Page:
NEW DELHI (Reuters) - India’s government pledged 750 billion rupees (£8 billion) to support poor farmers and reduced the tax burden for the middle class on Friday, as it looked to rally support from voters with the final budget before a general election.
Heading into polls that must be held by May, Prime Minister Narendra Modi is facing discontent over depressed farm incomes and doubts over whether his policies are creating enough jobs.
And with opinion polls suggesting that the ruling Bharatiya Janata Party (BJP) could lose its parliamentary majority, the government delivered a budget to shore up support in the countryside, where two-thirds of Indians live, and among the urban, salary-earning middle class.
The interim budget for 2019/2020 offered direct cash support of 6,000 rupees to 120 million poor farmers and allocated more funds for a rural jobs guarantee scheme and rural development, like building roads and homes.
Vying with an opposition that has also trumpeted budget-straining populist measures to support from poorer voters, the government said it would launch a pension scheme for workers in the unorganised sector, which employs some 420 million people.
The budget proposals also reduced the burden for the lower middle class, by exempting people earning up to 500,000 rupees from income tax from an earlier cap of 250,000 rupees.
Still, the measures announced on Friday were aimed at putting money into pockets quickly.
“This is not just an interim budget, this is a vehicle for the developmental transformation of the nation,” Acting Finance Minister Piyush Goyal told the lower house of parliament, as BJP lawmakers thumped their desks and chanted “Modi, Modi”.
“India is solidly back on track and marching towards growth and prosperity,” said Goyal, who delivered the budget in place of Finance Minister Arun Jaitley, who was in the United States for medical treatment.
India was expected to expand 7.2 percent this fiscal year, Goyal said, keeping its slot as one of the world’s fastest growing major economies.
But a report in the Business Standard daily the previous day belied the government bullishness over the economy. It said that the government has been withholding an official survey that showed India’s unemployment rate at its highest in decades.
Garima Kapoor, an economist at Elara Capital investment bank in Mumbai, said the budget favoured farmers, older voters, workers in the unorganised sector, small and medium sized businesses and middle class families.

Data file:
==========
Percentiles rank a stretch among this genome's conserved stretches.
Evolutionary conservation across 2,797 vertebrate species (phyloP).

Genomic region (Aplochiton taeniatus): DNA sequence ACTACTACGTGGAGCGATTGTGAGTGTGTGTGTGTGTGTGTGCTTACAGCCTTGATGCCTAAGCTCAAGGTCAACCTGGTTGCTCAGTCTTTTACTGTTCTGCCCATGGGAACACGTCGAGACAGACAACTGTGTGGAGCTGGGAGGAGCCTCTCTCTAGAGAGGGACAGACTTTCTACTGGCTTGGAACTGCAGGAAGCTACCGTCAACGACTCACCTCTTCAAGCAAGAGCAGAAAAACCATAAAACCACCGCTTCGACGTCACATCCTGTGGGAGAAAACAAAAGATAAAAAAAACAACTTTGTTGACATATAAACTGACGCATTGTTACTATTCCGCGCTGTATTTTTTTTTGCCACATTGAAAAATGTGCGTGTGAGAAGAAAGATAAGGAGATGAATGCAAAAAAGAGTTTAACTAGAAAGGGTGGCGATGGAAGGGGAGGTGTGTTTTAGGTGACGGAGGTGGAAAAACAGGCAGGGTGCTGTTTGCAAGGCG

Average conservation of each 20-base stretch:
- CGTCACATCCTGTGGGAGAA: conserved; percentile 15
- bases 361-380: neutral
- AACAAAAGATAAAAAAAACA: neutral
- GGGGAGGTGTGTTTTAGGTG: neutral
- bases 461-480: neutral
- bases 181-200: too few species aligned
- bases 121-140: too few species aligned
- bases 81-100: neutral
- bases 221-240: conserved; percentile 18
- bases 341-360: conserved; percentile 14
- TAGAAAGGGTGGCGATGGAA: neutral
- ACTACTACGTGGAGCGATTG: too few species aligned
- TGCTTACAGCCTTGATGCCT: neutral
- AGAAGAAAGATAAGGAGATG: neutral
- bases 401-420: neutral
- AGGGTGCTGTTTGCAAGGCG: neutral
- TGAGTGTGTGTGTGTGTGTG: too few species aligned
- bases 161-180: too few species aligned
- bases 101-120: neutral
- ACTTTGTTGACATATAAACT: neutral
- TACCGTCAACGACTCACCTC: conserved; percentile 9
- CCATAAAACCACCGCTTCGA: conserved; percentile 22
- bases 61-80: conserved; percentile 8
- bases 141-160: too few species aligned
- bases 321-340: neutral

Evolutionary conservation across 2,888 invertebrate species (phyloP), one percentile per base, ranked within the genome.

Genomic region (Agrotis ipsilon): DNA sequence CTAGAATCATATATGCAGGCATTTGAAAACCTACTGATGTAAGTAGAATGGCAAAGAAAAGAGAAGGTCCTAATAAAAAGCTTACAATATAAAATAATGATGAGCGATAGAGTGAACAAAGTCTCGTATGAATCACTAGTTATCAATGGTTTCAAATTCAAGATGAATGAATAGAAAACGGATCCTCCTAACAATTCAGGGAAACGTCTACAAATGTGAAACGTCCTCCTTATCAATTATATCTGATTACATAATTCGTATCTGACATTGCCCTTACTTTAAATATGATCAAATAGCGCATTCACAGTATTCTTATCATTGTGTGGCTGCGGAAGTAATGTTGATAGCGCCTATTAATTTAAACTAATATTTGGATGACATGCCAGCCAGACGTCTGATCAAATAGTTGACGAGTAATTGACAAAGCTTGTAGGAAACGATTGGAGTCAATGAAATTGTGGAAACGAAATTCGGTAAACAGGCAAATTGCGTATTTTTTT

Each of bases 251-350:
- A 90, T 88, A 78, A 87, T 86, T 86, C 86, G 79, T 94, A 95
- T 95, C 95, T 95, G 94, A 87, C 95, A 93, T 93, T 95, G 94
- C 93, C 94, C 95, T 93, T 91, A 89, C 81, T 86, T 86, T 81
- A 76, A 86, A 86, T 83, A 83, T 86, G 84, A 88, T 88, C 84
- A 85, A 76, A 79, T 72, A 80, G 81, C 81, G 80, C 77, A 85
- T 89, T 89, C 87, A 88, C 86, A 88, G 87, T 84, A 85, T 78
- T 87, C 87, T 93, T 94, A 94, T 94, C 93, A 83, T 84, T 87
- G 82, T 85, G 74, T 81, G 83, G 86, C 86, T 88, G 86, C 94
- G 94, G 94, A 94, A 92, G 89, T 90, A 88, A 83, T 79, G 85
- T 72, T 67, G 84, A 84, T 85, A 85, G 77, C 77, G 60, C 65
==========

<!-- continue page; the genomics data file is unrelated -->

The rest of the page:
“The budget is clearly farm-focused, with the elections in mind,” Kapoor said.
The interim budget for 2019/20 allocated 600 billion rupees for a rural jobs programme and 190 billion for building of roads in the countryside.
The big giveaways resulted in fiscal slippage, for a government that has been seeking to drag down its deficit.
The budget would put the fiscal deficit for the year ending on March 31 at 3.4 percent of gross domestic product (GDP), slightly higher than the targeted 3.3 percent.
Goyal set a deficit target of 3.4 percent for 2019/20, instead of the earlier target of 3.1 percent, but he went onto project the deficit would come down to 3 percent in both of the following two years.
“Overall, the government presented an expansionary budget and prioritised populism over fiscal prudence,” analysts at investment bank Nomura said in a note, calling it an election budget.
India’s fiscal slippage also drew a warning from credit rating agency Moody’s Investors Service.
“Taken together, it doesn’t really bode well for their medium-term fiscal consolidation targets,” said Gene Fang, associate managing director at Moody’s sovereign risk group. “From that perspective we would say, on balance, it’s credit negative.”
But Fang said the budget announcements did not change the rating agency’s stance on India. Moody’s rates India at “Baa2” with a “stable” outlook.
Analysts were sceptical about the government’s ability to even meet its upwardly revised fiscal deficit targets for the ongoing and upcoming fiscal year, noting that the government’s revenue projections, especially from the goods and services tax (GST) seem optimistic.
“Their revenue estimates seem to be optimistic, particularly on the GST front, which the government is budgeting at about 18 percent growth rate,” said Shashank Mendiratta an economist with IBM in New Delhi, adding that forecast looked “very aggressive.”
India’s bond yields spiked amid worries over the fiscal slippage and the government’s borrowing plans. The benchmark 10-year bond yield rose 14 basis points to 7.62 percent, while the rupee traded at 71.26 against the U.S. dollar, about 17 paisa weaker than its close on Thursday.
The country’s stock markets gained, however, on expectations that the budget would boost consumption. The broader NSE index closed up 0.6 percent at 10893.65.
Additional reporting by Delhi and Mumbai bureau; Writing by Sanjeev Miglani; Editing by Simon Cameron-Moore